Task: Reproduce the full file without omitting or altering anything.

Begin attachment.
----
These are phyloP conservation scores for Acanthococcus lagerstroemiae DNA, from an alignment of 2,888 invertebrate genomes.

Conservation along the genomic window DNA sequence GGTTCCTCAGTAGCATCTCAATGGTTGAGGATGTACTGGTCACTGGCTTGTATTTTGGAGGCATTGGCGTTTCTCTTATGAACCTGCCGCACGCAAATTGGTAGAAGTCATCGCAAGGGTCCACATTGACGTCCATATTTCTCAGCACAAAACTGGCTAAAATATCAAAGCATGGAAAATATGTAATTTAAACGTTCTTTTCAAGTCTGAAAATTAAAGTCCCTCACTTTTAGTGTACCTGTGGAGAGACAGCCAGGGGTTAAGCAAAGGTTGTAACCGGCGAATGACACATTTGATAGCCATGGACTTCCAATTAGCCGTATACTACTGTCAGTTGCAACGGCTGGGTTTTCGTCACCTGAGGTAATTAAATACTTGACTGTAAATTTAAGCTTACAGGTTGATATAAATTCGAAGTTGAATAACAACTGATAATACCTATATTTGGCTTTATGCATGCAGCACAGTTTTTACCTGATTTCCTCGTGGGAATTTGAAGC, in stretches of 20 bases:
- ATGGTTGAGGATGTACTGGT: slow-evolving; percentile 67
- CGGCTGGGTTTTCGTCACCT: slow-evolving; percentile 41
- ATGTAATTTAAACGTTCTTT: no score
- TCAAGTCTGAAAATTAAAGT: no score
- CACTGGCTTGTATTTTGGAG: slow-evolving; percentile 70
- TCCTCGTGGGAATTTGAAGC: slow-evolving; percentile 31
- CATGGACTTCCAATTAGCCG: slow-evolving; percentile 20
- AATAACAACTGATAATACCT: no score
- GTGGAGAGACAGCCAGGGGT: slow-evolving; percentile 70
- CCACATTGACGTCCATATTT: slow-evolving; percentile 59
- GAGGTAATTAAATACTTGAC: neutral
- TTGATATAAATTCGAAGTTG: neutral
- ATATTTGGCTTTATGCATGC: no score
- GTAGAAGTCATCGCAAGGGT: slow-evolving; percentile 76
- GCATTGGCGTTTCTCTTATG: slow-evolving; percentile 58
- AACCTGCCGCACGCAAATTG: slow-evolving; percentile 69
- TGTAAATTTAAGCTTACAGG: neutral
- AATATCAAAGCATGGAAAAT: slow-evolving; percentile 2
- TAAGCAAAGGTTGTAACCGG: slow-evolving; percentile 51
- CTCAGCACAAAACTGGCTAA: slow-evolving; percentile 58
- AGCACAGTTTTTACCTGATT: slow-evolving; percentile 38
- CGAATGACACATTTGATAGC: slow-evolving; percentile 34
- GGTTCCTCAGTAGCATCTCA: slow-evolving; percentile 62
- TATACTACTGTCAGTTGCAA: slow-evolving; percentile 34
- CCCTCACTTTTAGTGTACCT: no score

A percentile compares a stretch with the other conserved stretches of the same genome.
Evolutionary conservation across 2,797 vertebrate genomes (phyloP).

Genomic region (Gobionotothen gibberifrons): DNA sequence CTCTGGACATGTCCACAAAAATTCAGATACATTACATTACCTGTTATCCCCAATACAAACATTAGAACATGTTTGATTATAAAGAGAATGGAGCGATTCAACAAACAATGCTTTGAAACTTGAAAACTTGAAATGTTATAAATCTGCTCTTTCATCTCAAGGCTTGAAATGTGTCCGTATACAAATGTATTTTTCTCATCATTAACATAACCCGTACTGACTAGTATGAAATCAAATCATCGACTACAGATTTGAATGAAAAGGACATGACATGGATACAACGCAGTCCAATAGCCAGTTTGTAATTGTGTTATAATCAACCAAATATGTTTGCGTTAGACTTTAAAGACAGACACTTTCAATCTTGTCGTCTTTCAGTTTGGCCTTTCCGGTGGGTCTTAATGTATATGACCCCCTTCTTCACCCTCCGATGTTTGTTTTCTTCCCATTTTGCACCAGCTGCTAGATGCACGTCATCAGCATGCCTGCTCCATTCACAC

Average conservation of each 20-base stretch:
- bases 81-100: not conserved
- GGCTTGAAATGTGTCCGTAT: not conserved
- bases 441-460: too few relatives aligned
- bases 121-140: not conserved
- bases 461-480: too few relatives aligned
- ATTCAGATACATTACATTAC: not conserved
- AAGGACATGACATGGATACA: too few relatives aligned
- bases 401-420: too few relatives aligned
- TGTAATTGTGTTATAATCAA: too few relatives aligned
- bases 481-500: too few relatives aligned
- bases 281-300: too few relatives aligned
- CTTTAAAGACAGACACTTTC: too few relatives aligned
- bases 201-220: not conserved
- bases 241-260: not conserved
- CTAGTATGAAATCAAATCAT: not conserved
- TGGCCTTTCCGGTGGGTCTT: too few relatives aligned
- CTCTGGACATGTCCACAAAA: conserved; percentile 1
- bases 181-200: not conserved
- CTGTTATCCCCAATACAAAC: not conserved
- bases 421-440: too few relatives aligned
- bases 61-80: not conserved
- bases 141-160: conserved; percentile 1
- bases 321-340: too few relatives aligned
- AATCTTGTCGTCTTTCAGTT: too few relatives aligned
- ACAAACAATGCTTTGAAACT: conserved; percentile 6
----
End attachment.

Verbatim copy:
These are phyloP conservation scores for Acanthococcus lagerstroemiae DNA, from an alignment of 2,888 invertebrate genomes.

Conservation along the genomic window DNA sequence GGTTCCTCAGTAGCATCTCAATGGTTGAGGATGTACTGGTCACTGGCTTGTATTTTGGAGGCATTGGCGTTTCTCTTATGAACCTGCCGCACGCAAATTGGTAGAAGTCATCGCAAGGGTCCACATTGACGTCCATATTTCTCAGCACAAAACTGGCTAAAATATCAAAGCATGGAAAATATGTAATTTAAACGTTCTTTTCAAGTCTGAAAATTAAAGTCCCTCACTTTTAGTGTACCTGTGGAGAGACAGCCAGGGGTTAAGCAAAGGTTGTAACCGGCGAATGACACATTTGATAGCCATGGACTTCCAATTAGCCGTATACTACTGTCAGTTGCAACGGCTGGGTTTTCGTCACCTGAGGTAATTAAATACTTGACTGTAAATTTAAGCTTACAGGTTGATATAAATTCGAAGTTGAATAACAACTGATAATACCTATATTTGGCTTTATGCATGCAGCACAGTTTTTACCTGATTTCCTCGTGGGAATTTGAAGC, in stretches of 20 bases:
- ATGGTTGAGGATGTACTGGT: slow-evolving; percentile 67
- CGGCTGGGTTTTCGTCACCT: slow-evolving; percentile 41
- ATGTAATTTAAACGTTCTTT: no score
- TCAAGTCTGAAAATTAAAGT: no score
- CACTGGCTTGTATTTTGGAG: slow-evolving; percentile 70
- TCCTCGTGGGAATTTGAAGC: slow-evolving; percentile 31
- CATGGACTTCCAATTAGCCG: slow-evolving; percentile 20
- AATAACAACTGATAATACCT: no score
- GTGGAGAGACAGCCAGGGGT: slow-evolving; percentile 70
- CCACATTGACGTCCATATTT: slow-evolving; percentile 59
- GAGGTAATTAAATACTTGAC: neutral
- TTGATATAAATTCGAAGTTG: neutral
- ATATTTGGCTTTATGCATGC: no score
- GTAGAAGTCATCGCAAGGGT: slow-evolving; percentile 76
- GCATTGGCGTTTCTCTTATG: slow-evolving; percentile 58
- AACCTGCCGCACGCAAATTG: slow-evolving; percentile 69
- TGTAAATTTAAGCTTACAGG: neutral
- AATATCAAAGCATGGAAAAT: slow-evolving; percentile 2
- TAAGCAAAGGTTGTAACCGG: slow-evolving; percentile 51
- CTCAGCACAAAACTGGCTAA: slow-evolving; percentile 58
- AGCACAGTTTTTACCTGATT: slow-evolving; percentile 38
- CGAATGACACATTTGATAGC: slow-evolving; percentile 34
- GGTTCCTCAGTAGCATCTCA: slow-evolving; percentile 62
- TATACTACTGTCAGTTGCAA: slow-evolving; percentile 34
- CCCTCACTTTTAGTGTACCT: no score

A percentile compares a stretch with the other conserved stretches of the same genome.
Evolutionary conservation across 2,797 vertebrate genomes (phyloP).

Genomic region (Gobionotothen gibberifrons): DNA sequence CTCTGGACATGTCCACAAAAATTCAGATACATTACATTACCTGTTATCCCCAATACAAACATTAGAACATGTTTGATTATAAAGAGAATGGAGCGATTCAACAAACAATGCTTTGAAACTTGAAAACTTGAAATGTTATAAATCTGCTCTTTCATCTCAAGGCTTGAAATGTGTCCGTATACAAATGTATTTTTCTCATCATTAACATAACCCGTACTGACTAGTATGAAATCAAATCATCGACTACAGATTTGAATGAAAAGGACATGACATGGATACAACGCAGTCCAATAGCCAGTTTGTAATTGTGTTATAATCAACCAAATATGTTTGCGTTAGACTTTAAAGACAGACACTTTCAATCTTGTCGTCTTTCAGTTTGGCCTTTCCGGTGGGTCTTAATGTATATGACCCCCTTCTTCACCCTCCGATGTTTGTTTTCTTCCCATTTTGCACCAGCTGCTAGATGCACGTCATCAGCATGCCTGCTCCATTCACAC

Average conservation of each 20-base stretch:
- bases 81-100: not conserved
- GGCTTGAAATGTGTCCGTAT: not conserved
- bases 441-460: too few relatives aligned
- bases 121-140: not conserved
- bases 461-480: too few relatives aligned
- ATTCAGATACATTACATTAC: not conserved
- AAGGACATGACATGGATACA: too few relatives aligned
- bases 401-420: too few relatives aligned
- TGTAATTGTGTTATAATCAA: too few relatives aligned
- bases 481-500: too few relatives aligned
- bases 281-300: too few relatives aligned
- CTTTAAAGACAGACACTTTC: too few relatives aligned
- bases 201-220: not conserved
- bases 241-260: not conserved
- CTAGTATGAAATCAAATCAT: not conserved
- TGGCCTTTCCGGTGGGTCTT: too few relatives aligned
- CTCTGGACATGTCCACAAAA: conserved; percentile 1
- bases 181-200: not conserved
- CTGTTATCCCCAATACAAAC: not conserved
- bases 421-440: too few relatives aligned
- bases 61-80: not conserved
- bases 141-160: conserved; percentile 1
- bases 321-340: too few relatives aligned
- AATCTTGTCGTCTTTCAGTT: too few relatives aligned
- ACAAACAATGCTTTGAAACT: conserved; percentile 6